Hitchcock Williams & Co, as practiced by other large City companies, had a number of residential employees and during the war preparations included converting rooms to overnight shelters for residential staff and those assigned to fire watching shifts. This photo titled “Squeezin Hotel Bedroom” shows one of the converted rooms.

29th December 1940

Judging by the preparations and planning detailed in the book, Hitchcock Williams & Co. was probably as well prepared as any City company at the start of the war, however such was the intensity of the raid on the 29th December 1940 that even with incredibly dedicated staff and detailed planning and preparations, they were insufficient to save the buildings in St. Paul’s Churchyard.

Rather than precis the events described in the chapter of the book that covers the 29th December, the following are the words written by H,A. Walden who was there on the night. The chapter has the perhaps rather understated title:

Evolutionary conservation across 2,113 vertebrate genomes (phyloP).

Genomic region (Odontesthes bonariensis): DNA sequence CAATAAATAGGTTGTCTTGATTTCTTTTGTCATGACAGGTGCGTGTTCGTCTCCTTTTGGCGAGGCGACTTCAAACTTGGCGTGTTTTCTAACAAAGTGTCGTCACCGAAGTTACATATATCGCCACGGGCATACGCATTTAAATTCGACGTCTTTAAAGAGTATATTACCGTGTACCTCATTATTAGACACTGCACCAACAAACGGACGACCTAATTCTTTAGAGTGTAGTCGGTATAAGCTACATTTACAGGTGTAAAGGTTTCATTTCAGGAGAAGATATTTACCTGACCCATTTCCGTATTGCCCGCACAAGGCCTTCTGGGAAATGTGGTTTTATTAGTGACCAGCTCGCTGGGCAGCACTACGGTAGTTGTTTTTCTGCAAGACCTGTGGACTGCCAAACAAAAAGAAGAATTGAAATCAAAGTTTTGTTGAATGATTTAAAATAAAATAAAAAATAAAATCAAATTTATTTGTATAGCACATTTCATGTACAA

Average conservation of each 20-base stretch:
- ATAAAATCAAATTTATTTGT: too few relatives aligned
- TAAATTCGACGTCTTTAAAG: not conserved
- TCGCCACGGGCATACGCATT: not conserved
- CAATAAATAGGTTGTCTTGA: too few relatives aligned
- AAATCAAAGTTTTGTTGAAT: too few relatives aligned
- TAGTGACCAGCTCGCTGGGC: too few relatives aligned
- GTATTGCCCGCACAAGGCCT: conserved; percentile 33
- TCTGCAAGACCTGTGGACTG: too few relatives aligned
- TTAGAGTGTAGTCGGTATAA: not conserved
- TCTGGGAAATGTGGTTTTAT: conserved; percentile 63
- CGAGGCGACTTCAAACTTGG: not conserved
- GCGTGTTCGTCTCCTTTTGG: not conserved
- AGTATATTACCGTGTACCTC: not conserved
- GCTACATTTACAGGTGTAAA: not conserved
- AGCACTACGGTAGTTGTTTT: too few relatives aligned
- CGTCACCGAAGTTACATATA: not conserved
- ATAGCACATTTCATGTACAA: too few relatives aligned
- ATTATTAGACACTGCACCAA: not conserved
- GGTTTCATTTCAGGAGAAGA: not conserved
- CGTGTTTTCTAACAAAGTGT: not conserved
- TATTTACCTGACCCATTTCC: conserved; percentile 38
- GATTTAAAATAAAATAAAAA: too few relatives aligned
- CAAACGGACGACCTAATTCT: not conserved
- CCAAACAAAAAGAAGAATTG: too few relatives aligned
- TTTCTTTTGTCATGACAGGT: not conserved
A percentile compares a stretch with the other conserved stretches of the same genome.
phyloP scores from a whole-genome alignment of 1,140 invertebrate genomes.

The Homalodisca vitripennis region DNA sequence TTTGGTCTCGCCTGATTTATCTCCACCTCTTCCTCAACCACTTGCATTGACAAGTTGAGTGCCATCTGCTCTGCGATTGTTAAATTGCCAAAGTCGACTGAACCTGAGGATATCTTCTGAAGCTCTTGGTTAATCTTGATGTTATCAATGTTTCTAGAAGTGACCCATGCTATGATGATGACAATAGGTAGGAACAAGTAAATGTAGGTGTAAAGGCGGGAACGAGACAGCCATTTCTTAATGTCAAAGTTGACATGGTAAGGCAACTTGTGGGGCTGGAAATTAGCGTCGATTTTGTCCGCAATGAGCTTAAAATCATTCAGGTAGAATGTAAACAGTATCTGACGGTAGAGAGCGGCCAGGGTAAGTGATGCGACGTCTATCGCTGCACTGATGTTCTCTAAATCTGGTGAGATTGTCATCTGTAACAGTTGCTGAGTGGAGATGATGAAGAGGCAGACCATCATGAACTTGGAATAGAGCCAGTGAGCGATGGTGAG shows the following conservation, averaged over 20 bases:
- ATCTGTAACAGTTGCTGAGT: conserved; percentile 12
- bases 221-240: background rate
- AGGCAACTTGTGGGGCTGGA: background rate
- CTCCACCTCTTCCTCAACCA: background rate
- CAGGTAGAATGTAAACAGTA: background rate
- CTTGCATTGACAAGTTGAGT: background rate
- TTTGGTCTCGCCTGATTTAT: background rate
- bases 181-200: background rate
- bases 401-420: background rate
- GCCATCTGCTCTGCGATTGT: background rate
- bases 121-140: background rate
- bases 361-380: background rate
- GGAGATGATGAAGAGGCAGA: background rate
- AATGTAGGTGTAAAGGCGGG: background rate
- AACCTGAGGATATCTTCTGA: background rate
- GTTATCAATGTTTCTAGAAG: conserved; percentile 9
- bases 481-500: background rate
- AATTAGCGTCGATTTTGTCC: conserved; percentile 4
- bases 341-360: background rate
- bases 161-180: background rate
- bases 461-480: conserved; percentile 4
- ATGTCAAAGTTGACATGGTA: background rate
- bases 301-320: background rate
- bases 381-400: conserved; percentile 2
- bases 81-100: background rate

“The Great City Fire Blitz And How It Affected Our Personnel And Premises”

“It has been said, and written, that not since the Great Fire of 1666 has there been such a conflagration in the City of London as occurred on Sunday night, December 29th, 1940, the result of Nazi incendiary bombs. In this ‘blitzkrieg’ whole areas of the City became smoking ruins within a few hours. Narrow thoroughfares, old familiar places and historic landmarks, were obliterated. To write adequately of the scenes of destruction seems beyond the limit of one’s descriptive powers.

It was an awe-inspiring sight for those of us who witnessed it. St. Paul’s Cathedral, ringed by raging fires and falling masonry, its great dome superimposed and reddened all night by the reflected flames, seemed to take upon itself an even greater dignity, as it stood in the midst of this example of ‘Man’s inhumanity to man.’